Pi-Sui Hsu has devoted much of her career to showing K-12 educators how to get the most out of the instructional technology available.
Now the NIU College of Education’s senior faculty fellow is extending her expertise and guidance across campus to the College of Engineering and Engineering Technology.
Hsu is mentoring Eric Monsu Lee, a visiting assistant professor in the Department of Mechanical Engineering. Lee also has been coming to Gabel 212 to teach his classes virtually, using the Department of Educational Technology, Research and Assessment’s Promethean Board and the room’s robust bandwidth to great success.
“ETRA is known as one of the pioneers on campus,” says Hsu, an associate professor who studies technology integration in science teaching and learning. “When the pandemic came, Dr. Lee approached me and asked for my advice on how he should proceed with his classes.”
Lee, who had never taught full time before last spring, was just finding his footing when COVID-19 arrived.
“After six weeks, the pandemic starts,” he says, “and all I was thinking about at the time was, ‘How do I keep this face-to-face momentum going?’ The first thing I thought about was, ‘Can I do something to mimic the face-to-face teaching?’ ”
Working with Hsu and Stephanie Richter, director of Faculty Development and Instructional Support at NIU’s Center for Innovative Teaching and Learning, Lee already had become familiar with Blackboard.
But knowing that his math-heavy classes involve numerous derivations related to the study of statics and dynamics, he wanted a way to teach synchronously while also allowing students to watch him work through the problems.
He was using his tablet during the stay-at-home order but needed something more powerful – something that was more live and not – pun intended – static.
That’s where the 72-inch screen of the Promethean Board comes in, along with an assist from ETRA Chair Wei-Chen Hung, who provided Lee access to the interactive whiteboard that projects images from laptop or computers.
“You can talk about equations, but then we have to do examples. If you just show the examples with a sheet of paper with everything on it, they don’t learn. They don’t have that first impression,” Lee says.
“With Promethean Board, they can follow my derivation and learn it the first time when they are in class. When they go back and do homework, they are kind of familiar with the concept. Now it becomes easier for them,” he adds. “This was my original motivation of why I wanted to approach ETRA to see if there was anything I could do to mimic the face-to-face teaching.”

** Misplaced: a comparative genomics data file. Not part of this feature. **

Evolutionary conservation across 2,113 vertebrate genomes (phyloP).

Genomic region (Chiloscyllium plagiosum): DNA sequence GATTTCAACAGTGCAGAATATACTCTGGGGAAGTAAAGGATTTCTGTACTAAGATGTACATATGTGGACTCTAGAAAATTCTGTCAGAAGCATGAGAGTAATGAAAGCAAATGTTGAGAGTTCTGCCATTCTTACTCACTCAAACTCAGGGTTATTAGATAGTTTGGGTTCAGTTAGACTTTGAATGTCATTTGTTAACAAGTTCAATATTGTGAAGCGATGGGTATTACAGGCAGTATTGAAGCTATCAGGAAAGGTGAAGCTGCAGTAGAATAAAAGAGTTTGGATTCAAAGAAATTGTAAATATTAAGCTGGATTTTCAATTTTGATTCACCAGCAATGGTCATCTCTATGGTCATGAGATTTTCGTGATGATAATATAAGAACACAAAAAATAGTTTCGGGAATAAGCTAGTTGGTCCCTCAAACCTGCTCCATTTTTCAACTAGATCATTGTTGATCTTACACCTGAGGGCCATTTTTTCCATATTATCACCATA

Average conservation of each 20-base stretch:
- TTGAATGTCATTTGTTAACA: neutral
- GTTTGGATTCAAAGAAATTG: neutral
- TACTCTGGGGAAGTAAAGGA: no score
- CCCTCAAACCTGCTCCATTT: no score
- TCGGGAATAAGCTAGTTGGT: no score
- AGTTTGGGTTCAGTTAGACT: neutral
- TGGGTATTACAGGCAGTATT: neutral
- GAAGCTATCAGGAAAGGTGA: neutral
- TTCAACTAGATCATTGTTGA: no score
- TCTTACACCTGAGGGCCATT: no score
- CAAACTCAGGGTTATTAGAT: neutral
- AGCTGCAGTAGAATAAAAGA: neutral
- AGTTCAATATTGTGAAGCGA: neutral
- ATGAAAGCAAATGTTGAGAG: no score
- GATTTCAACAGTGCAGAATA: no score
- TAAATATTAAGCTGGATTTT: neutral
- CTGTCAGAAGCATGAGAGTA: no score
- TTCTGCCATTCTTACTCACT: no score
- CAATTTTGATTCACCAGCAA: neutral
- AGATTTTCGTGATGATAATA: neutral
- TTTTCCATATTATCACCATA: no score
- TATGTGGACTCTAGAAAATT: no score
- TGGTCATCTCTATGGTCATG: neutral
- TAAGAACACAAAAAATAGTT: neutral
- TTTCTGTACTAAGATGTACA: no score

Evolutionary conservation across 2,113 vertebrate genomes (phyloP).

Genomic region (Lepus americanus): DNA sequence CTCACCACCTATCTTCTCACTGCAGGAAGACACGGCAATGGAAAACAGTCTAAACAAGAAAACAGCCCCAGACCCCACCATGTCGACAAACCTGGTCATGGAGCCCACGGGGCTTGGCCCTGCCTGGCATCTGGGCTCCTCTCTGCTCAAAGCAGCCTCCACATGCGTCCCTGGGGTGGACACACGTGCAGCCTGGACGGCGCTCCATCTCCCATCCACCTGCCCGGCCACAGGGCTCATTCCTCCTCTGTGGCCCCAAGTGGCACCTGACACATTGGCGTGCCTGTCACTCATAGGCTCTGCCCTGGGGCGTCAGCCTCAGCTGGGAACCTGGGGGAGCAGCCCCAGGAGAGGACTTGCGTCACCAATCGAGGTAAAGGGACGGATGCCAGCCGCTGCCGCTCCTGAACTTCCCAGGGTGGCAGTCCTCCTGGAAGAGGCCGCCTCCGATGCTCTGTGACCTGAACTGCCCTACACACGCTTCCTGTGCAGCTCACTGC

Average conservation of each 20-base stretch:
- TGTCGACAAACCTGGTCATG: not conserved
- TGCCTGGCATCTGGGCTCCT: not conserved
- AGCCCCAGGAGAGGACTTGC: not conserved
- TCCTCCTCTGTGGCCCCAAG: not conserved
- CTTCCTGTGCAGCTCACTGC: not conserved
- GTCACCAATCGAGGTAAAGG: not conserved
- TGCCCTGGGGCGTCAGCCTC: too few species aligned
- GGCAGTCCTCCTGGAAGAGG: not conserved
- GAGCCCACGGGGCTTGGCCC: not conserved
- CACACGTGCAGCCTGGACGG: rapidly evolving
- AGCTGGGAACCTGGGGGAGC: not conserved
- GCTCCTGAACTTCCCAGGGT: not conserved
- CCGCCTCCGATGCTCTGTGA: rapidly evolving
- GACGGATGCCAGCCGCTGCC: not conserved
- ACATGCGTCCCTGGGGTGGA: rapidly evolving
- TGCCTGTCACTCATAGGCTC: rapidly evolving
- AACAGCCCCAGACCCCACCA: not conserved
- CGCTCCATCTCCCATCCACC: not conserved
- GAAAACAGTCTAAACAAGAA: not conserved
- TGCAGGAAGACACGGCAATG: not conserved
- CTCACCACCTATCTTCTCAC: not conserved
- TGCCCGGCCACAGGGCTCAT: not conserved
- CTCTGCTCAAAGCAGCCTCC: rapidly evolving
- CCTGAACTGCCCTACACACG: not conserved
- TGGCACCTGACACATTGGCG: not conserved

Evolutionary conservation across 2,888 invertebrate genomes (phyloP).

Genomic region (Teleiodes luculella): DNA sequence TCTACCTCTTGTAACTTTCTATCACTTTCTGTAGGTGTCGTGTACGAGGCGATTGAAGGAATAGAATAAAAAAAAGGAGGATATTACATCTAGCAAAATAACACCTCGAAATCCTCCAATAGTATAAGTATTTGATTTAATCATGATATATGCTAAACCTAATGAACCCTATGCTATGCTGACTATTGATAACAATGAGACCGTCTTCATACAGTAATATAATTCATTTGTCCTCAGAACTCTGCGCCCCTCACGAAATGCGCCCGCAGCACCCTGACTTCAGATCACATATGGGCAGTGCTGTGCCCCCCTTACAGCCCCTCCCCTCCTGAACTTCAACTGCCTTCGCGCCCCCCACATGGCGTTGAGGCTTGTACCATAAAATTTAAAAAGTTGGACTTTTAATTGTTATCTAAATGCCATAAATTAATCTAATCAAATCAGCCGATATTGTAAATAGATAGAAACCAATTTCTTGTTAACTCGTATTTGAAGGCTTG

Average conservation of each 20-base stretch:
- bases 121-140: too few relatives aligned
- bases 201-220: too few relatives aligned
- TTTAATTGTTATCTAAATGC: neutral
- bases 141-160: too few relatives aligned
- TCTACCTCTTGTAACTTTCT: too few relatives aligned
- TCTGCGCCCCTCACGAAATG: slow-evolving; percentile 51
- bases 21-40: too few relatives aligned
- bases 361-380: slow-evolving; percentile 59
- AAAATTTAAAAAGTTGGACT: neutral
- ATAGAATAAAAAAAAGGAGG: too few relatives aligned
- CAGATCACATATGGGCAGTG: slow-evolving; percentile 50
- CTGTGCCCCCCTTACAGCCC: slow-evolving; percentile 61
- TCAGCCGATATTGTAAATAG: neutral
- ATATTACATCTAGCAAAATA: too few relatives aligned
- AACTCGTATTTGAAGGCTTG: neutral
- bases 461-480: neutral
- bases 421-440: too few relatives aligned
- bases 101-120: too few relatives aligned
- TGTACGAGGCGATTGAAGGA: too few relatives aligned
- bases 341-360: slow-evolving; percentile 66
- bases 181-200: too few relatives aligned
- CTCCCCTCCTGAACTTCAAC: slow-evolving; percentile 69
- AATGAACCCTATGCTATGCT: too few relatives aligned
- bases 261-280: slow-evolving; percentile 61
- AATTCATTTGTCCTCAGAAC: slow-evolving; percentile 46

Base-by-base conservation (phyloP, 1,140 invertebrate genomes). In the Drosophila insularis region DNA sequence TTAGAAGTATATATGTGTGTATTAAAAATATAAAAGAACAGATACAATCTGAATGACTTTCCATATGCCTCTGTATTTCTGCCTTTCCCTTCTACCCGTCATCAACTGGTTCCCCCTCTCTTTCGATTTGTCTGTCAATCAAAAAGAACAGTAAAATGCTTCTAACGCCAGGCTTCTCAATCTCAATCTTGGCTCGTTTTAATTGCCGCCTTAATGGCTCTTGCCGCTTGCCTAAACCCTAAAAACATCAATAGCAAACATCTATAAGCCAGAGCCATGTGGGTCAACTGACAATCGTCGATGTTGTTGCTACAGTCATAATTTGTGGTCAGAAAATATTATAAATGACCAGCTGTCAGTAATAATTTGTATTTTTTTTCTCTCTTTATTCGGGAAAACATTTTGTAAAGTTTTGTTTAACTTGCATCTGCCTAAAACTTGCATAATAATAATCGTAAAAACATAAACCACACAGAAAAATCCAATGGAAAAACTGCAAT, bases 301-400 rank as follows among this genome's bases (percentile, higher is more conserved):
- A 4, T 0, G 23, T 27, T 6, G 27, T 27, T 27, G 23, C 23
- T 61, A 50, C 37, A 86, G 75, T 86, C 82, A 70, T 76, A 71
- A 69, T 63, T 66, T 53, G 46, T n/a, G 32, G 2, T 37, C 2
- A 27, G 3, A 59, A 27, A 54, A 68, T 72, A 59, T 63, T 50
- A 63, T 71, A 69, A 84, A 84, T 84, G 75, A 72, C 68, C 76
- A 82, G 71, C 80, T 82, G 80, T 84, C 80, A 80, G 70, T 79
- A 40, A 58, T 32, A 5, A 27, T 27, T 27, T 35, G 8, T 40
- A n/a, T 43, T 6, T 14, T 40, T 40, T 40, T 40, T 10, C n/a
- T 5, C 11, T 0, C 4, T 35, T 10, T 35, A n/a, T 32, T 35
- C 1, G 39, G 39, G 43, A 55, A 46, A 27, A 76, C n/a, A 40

This spring, as Lee continues to teach his courses virtually, he is becoming more comfortable with Promethean and believes it is contributing to positive results from his students.
Promethean helps as he delivers lessons on fluid dynamics, which involve “a lot of math” including ordinary differential equations. It helps as he delivers lessons on three-dimensional aspects of material sciences, something boosted by the technology’s touchscreen feature.
“Without Promethean Board, it becomes harder for me to explain things to them. With Promethean Board, I can explain what the material structure looks like through drawing,” Lee says.
“I’m a person who likes to reach out to the students, even through the online format, because I want to know if they understand what I’m trying to convey in the class. With this Promethean Board, it really does help.
He plans to share his success story with his colleagues in the College of Engineering and Engineering Technology.
“In our college, we don’t have a Promethean Board, and I think it’s worth investing in such a device,” he says. “I believe there will be more online courses after the pandemic, and we also can use Promethean in hybrid mode. It’s large enough for the students in person to see what you’re writing and for the remote students to see what you’re doing.”
As Hsu watches Lee thrive with the technology, she is thrilled to bridge a gap across campus and already thinking how to spread that success through her own department, college and beyond.
She is planning research on the cognitive difference between students who watch a series of slides during online learning and the students who engage with faculty who “walk” their classes through the content via tools such as Promethean Board.
She also is using Promethean Board to meet with her graduate students, especially international scholars, as they brainstorm ideas for research projects.
Finally, she is ready to teach her own virtual classes with Promethean.
“I think it creates ‘teacher immediacy,’ the term we use in online education: When you are able to sketch or draw an outline, that helps students make sense of the concepts easier,” Hsu says. “It was Dr. Hung’s idea to bring this tool to ETRA, and we were glad that we put it to good use during COVID-19. I think it helps students build a connection, especially during the pandemic, because many students have told me they really are missing the rapport with the instructor.”